What Choices Do Users Have?
Any patron who wishes to have a record of their chat session deleted may e-mail the chat administrator (William Glenn ) to request the deletion of their transcript of the session in the chat database. Please send the date and time the chat session began.
Preservation Procedure for the Repair of Gift Books
1. The Preservation Dept. will consider repairing a damaged volume that has been received as a gift if the volume is rare or otherwise special or important to the library's collections, the cost of repair would not exceed the value of the material in question, the volume appears capable of undergoing a repair without further stressing its structure, and the repair would result in a volume with long-term viability.
2. The Gifts Librarian may ask the Preservation Dept. to consider such repairs. When there is some question about whether an item's value to the collection justifies a repair, the selector for the volume's subject area should be asked for an opinion. The opinion of the selector can be solicited by the Gifts Librarian or the Preservation Librarian.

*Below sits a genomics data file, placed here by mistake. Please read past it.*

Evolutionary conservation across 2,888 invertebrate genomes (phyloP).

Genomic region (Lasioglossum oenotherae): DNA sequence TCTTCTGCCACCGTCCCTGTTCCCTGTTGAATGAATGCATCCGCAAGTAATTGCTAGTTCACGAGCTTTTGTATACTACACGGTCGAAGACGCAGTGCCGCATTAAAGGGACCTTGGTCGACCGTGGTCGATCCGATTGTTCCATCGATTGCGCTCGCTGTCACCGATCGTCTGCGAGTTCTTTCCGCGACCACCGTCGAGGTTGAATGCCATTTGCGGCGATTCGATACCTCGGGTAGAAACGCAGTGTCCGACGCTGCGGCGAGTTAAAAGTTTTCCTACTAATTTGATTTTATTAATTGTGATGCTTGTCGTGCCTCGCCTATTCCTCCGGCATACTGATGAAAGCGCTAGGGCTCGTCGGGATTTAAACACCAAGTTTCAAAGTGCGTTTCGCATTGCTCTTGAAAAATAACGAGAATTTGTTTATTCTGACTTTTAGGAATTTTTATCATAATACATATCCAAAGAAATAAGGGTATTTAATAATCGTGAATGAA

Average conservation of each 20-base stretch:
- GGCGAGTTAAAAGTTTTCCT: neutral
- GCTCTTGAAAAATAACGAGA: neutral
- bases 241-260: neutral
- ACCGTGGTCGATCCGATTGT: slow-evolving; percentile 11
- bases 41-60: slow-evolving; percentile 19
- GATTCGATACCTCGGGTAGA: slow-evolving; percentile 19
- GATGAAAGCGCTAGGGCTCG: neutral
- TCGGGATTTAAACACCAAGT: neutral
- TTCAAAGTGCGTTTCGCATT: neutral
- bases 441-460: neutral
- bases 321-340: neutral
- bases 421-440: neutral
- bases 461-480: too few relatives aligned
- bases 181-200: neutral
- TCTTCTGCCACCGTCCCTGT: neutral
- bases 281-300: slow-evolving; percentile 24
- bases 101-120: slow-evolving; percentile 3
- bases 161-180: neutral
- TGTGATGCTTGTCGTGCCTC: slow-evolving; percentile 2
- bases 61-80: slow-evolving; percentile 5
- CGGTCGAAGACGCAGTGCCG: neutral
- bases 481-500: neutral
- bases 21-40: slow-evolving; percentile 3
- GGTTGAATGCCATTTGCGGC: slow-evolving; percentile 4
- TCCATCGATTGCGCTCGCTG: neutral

3. The Preservation Librarian may recommend that a volume not be repaired, even if the book is deemed important to the collection by the selector, if the former feels the cost of the repair is not justified, or the repair will not result in the volume's long-term viability.
4. When the Preservation Librarian's view is not in agreement with the selector's, a final decision can be solicited from the Associate Director for Collections and Technical Services at the selector's request.
5. As a general guideline, the Preservation Dept. recommends that books received as gifts that are brittle, broken or otherwise damaged, marked with pencil or pen, bear the identification stamps, labels or attachments (such as pockets) of other libraries, or have an odor suggesting mold infestation, not be introduced into the collections unless they are rare or otherwise of importance. In the latter case, the Preservation Department should be allowed to evaluate these materials for possible appropriate treatment.
Richard Feinberg, Head, Preservation Department, Feb. 18, 2006.
Selecting Materials for Offsite Storage
The purpose of these guidelines is to identify broad categories of materials to be sent to offsite storage. The final decision to send items offsite will be made by selectors. Individual selectors may wish to consult with faculty in certain instances before making a final decision. The selection of materials for offsite storage will depend on the discipline and the significance of a title as determined by the appropriate selector(s). The number of times a title has circulated since it was acquired is available from STARS for help in making decisions. The circulation information goes back to 1990. Priority will be given to areas needed for stack maintenance. The following general categories should guide the process of selecting materials for offsite storage:
- JSTOR titles